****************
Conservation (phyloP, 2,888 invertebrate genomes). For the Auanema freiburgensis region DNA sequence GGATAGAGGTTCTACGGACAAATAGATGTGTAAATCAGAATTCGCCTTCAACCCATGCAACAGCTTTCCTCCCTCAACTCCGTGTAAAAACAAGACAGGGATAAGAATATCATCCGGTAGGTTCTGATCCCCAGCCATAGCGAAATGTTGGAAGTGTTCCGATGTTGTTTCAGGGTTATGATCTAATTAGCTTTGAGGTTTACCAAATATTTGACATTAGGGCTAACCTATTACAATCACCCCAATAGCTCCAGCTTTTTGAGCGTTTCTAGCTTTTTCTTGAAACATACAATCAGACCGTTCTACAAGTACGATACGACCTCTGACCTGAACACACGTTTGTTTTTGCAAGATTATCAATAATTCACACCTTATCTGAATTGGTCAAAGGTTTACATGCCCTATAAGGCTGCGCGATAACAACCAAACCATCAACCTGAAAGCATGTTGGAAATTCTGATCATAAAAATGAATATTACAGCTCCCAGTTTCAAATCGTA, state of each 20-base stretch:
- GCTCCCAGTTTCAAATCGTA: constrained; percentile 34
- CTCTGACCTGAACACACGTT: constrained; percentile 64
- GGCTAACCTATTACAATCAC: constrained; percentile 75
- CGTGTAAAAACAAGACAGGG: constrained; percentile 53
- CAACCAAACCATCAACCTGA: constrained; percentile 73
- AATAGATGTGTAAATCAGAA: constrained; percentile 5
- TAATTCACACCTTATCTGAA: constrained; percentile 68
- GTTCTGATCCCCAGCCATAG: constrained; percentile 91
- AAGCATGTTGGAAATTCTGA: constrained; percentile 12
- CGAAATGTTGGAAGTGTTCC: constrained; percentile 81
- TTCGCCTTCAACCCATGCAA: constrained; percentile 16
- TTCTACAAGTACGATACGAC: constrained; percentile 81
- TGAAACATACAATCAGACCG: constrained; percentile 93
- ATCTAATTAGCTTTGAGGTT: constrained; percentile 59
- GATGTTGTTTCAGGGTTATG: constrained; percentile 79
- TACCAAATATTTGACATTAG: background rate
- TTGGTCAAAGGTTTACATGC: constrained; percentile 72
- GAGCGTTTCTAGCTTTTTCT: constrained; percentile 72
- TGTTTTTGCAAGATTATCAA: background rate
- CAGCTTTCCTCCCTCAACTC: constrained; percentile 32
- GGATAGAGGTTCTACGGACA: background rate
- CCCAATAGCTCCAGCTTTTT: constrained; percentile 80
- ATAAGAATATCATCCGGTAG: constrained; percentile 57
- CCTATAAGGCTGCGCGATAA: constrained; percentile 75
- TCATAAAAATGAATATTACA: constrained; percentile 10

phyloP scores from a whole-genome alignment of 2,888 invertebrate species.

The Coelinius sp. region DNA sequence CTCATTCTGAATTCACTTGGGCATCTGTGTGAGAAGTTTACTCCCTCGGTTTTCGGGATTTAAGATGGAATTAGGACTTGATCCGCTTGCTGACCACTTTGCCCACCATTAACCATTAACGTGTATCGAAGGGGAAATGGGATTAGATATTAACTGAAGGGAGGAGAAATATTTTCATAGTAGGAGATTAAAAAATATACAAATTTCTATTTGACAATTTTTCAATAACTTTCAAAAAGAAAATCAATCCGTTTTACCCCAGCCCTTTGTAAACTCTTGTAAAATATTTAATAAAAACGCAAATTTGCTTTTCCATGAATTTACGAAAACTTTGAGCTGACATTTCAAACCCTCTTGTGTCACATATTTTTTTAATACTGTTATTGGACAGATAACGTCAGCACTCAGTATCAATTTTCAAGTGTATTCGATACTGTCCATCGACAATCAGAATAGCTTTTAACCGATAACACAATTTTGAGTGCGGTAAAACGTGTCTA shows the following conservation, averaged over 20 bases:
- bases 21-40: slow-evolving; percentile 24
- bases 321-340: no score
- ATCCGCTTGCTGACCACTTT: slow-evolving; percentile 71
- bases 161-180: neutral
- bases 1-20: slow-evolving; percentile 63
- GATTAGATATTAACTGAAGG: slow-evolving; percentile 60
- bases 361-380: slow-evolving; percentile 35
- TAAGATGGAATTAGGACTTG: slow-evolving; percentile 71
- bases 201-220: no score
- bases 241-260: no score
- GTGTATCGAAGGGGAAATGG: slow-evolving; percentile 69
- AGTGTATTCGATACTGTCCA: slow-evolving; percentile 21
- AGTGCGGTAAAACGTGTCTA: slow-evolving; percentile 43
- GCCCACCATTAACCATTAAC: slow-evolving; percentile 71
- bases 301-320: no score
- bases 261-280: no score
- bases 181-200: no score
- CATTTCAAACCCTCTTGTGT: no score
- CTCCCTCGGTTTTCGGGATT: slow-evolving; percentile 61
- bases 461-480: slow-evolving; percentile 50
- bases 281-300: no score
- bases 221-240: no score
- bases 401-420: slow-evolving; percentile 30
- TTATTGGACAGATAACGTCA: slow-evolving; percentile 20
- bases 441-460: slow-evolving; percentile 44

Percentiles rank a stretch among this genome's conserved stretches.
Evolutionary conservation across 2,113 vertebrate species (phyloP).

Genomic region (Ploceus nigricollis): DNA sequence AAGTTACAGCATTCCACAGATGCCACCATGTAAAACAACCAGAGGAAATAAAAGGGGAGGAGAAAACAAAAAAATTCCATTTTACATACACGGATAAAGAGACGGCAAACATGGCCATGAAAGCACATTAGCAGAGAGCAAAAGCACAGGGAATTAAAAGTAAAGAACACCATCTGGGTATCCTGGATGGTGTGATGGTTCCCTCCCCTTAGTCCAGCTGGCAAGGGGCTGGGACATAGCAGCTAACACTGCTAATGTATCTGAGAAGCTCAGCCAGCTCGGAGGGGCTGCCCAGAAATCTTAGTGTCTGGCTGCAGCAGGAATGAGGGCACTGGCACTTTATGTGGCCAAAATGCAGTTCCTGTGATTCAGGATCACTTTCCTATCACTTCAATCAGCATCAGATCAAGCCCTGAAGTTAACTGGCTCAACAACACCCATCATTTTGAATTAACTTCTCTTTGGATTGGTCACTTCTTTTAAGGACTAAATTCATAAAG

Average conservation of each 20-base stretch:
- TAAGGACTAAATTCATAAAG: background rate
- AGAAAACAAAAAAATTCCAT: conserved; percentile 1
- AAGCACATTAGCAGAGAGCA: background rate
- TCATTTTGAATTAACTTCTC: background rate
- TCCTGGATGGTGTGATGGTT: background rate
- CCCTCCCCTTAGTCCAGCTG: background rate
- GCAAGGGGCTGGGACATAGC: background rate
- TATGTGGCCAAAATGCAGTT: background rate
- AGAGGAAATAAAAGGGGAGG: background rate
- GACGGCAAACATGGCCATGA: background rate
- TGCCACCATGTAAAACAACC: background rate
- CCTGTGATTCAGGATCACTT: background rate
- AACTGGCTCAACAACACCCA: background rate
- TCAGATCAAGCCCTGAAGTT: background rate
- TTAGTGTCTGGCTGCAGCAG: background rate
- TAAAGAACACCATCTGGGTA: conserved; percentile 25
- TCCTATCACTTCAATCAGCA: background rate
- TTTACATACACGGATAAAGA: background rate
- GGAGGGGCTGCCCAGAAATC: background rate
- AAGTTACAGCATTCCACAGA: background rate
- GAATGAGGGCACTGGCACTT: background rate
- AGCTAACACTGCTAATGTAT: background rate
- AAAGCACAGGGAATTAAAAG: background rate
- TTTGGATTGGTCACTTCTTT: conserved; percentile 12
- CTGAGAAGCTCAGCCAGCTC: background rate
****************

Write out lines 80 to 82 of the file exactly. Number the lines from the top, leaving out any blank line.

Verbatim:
- AAAGCACAGGGAATTAAAAG: background rate
- TTTGGATTGGTCACTTCTTT: conserved; percentile 12
- CTGAGAAGCTCAGCCAGCTC: background rate